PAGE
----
First, take a look at the new hire situation. Many organizations are on hiring freezes or may still be involved in layoffs. But some organizations are in constant need of new hire employees, especially on the front lines. If your organization has high turnover or simply continues to hire, look at the training that was offered for this group during the times before the economic downturn. How much of the information was truly “need to know”? Did the training integrate efficiencies such as e-learning and on-the-job programs? If not, take the time to revamp these programs to make them as efficient in delivery and subject matter as possible. Did the material focus on how to do the job efficiently? Try focusing the training itself on efficiency and see how well the new hires do. On top of this, remember to evaluate the new program in order to clean it up and keep it as cost-effective as possible.

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Leading High Performance Teams

By Bryant Nielson, Managing Director On December 8, 2009 NO COMMENTS

Services_bgGeneral leadership is always a task that moves an organization forward. But creating and leading a high performance team may increase retention, efficiency, and even profit. In an age when buzz words sometimes get more notice, let’s look at high performance teams and determine how to make that team a reality instead of simply a popular term.

First, leaders must define what high performance really is. There are general leadership attributes that can be reached and exceeded by leaders at all levels and in all types of organizations. But the true definition of high performance leadership is going to center on the organization, its needs, and the way it will become a leader in its field. For example, simply providing customer service is not a high performance attribute. But providing 100% customer satisfaction in every customer interaction is a high performance standard, especially when that standard is measured and is part of accountability. So to begin creating a high performance team, determine what attributes create high performance at the individual, group, and organizational level.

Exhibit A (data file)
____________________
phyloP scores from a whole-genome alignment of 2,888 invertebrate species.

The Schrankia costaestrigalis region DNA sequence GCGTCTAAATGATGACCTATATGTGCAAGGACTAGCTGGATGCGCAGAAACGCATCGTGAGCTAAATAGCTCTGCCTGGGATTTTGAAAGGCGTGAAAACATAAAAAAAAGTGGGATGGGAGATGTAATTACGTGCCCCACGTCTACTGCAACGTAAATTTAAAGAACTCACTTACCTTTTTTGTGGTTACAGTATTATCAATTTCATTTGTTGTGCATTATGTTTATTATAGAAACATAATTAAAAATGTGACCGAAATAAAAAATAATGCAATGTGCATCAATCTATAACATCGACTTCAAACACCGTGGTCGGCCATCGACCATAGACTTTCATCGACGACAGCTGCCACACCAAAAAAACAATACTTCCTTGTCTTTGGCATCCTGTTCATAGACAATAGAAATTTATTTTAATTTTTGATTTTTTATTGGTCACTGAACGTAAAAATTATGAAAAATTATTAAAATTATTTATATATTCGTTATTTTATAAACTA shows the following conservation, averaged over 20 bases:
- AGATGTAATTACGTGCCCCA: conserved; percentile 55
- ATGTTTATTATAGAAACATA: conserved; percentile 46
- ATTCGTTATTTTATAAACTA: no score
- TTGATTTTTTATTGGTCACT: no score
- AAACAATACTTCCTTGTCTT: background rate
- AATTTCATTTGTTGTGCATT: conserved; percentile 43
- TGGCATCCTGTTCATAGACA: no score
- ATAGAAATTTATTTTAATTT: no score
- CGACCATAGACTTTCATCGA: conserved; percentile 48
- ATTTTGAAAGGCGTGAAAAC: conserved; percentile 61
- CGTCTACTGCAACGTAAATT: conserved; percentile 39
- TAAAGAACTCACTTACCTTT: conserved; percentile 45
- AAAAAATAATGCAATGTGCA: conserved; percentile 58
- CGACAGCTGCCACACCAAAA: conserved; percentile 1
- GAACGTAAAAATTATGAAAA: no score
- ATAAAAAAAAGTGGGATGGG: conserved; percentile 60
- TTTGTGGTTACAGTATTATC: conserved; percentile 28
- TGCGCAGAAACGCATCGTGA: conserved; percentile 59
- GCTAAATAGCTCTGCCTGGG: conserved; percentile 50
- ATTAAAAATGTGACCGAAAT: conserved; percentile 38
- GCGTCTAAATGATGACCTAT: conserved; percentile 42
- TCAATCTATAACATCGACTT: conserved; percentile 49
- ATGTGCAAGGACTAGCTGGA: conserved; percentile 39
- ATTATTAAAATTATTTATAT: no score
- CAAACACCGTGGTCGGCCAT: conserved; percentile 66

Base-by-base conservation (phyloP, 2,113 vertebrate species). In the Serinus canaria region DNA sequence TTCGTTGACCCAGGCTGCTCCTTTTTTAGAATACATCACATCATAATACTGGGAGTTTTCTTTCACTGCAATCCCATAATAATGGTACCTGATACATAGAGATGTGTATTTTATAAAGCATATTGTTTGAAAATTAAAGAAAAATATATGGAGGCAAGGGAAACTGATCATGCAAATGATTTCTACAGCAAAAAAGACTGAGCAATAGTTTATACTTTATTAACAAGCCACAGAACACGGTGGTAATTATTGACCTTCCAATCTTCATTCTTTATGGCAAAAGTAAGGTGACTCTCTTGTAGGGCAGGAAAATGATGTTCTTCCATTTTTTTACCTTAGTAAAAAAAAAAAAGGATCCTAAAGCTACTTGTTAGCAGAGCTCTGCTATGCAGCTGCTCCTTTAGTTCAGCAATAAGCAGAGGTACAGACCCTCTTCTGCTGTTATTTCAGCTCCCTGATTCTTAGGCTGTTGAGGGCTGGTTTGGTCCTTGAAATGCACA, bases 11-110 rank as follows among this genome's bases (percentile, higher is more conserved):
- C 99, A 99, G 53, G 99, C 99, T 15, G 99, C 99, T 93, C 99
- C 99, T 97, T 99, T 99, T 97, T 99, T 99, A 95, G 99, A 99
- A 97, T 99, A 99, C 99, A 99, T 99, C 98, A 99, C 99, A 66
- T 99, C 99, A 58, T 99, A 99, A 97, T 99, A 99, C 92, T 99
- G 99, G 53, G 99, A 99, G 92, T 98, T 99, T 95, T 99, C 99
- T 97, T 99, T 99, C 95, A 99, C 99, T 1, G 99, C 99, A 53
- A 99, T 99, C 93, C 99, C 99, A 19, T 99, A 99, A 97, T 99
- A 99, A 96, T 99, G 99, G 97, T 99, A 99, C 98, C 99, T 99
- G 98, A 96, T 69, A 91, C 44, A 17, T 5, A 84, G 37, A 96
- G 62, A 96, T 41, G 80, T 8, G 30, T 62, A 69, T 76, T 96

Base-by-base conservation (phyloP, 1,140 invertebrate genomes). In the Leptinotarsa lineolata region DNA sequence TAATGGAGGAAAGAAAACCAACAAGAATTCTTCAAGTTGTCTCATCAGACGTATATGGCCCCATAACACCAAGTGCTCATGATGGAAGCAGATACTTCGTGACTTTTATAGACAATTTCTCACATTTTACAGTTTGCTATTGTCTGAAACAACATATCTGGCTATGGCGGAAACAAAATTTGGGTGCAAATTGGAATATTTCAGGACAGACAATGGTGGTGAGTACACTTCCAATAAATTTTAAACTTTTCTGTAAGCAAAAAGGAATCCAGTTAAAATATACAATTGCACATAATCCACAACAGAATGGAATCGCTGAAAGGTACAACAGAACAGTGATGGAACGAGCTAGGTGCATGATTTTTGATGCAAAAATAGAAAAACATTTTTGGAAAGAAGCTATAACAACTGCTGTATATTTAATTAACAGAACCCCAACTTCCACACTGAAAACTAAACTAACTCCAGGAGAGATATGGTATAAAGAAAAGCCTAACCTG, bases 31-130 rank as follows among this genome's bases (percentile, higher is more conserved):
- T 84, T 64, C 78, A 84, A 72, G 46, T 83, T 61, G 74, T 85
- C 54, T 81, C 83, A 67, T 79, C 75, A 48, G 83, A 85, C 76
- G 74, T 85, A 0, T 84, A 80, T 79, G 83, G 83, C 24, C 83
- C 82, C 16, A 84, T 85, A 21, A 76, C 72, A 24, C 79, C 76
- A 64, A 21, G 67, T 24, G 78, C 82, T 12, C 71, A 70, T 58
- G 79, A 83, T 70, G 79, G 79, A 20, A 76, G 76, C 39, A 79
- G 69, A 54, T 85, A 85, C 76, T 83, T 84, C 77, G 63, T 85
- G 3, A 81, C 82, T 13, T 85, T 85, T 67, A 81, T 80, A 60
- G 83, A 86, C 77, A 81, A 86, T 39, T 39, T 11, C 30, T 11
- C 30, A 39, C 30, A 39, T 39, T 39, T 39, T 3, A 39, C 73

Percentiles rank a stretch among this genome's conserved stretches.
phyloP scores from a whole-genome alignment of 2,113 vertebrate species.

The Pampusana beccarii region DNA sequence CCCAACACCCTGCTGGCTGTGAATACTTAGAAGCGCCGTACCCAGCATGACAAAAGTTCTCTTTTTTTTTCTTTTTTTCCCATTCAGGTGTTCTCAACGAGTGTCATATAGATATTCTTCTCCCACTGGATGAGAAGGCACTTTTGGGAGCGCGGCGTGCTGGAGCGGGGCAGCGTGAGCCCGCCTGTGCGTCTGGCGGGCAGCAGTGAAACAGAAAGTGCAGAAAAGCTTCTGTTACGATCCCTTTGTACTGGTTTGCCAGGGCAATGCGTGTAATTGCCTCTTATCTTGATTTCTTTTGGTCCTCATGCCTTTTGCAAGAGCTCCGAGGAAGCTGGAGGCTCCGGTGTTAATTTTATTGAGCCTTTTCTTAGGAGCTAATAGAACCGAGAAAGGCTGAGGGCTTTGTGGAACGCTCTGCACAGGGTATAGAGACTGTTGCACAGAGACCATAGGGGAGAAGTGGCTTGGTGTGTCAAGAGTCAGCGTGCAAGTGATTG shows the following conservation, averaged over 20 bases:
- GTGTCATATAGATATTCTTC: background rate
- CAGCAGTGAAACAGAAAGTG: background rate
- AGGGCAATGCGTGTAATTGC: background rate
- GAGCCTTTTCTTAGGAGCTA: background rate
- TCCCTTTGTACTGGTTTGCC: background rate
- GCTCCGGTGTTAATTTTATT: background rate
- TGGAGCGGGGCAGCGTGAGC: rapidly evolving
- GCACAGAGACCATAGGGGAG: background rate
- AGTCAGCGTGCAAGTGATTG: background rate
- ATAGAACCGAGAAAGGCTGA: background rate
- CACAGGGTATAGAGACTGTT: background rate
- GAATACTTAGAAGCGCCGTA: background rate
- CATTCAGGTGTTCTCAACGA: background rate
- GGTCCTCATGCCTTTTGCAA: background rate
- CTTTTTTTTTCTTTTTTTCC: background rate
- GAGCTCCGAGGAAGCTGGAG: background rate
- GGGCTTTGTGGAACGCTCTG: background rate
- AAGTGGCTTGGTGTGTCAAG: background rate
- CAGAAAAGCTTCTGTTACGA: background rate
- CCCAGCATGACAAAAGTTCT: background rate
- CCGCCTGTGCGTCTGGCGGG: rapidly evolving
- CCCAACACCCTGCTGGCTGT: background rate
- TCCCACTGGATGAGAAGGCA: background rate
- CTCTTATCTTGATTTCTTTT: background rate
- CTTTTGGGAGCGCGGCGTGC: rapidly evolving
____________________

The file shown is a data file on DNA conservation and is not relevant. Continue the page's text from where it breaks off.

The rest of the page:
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Getting Past the Gatekeeper

By Bryant Nielson, Managing Director On December 1, 2009 NO COMMENTS

gatekeeperYou’ve worked on your presentation, your communication skills, and your research in order to persuade a particular client. But then you realize that getting to the decision maker is going to be more difficult than you imagined, because that person has a gatekeeper. Let’s discover some strategies for getting past the gatekeeper effectively, without creating a conflict.

First, it’s important to understand that there is more than one type of gatekeeper. The first type of gatekeeper is the permanent one, who is usually an executive assistant, administrative assistant, or secretary. This person probably holds all of the access to the decision maker, and he or she can make the decision as to whether you get through to that person or not. The second type of gatekeeper is the temporary or situational gatekeeper,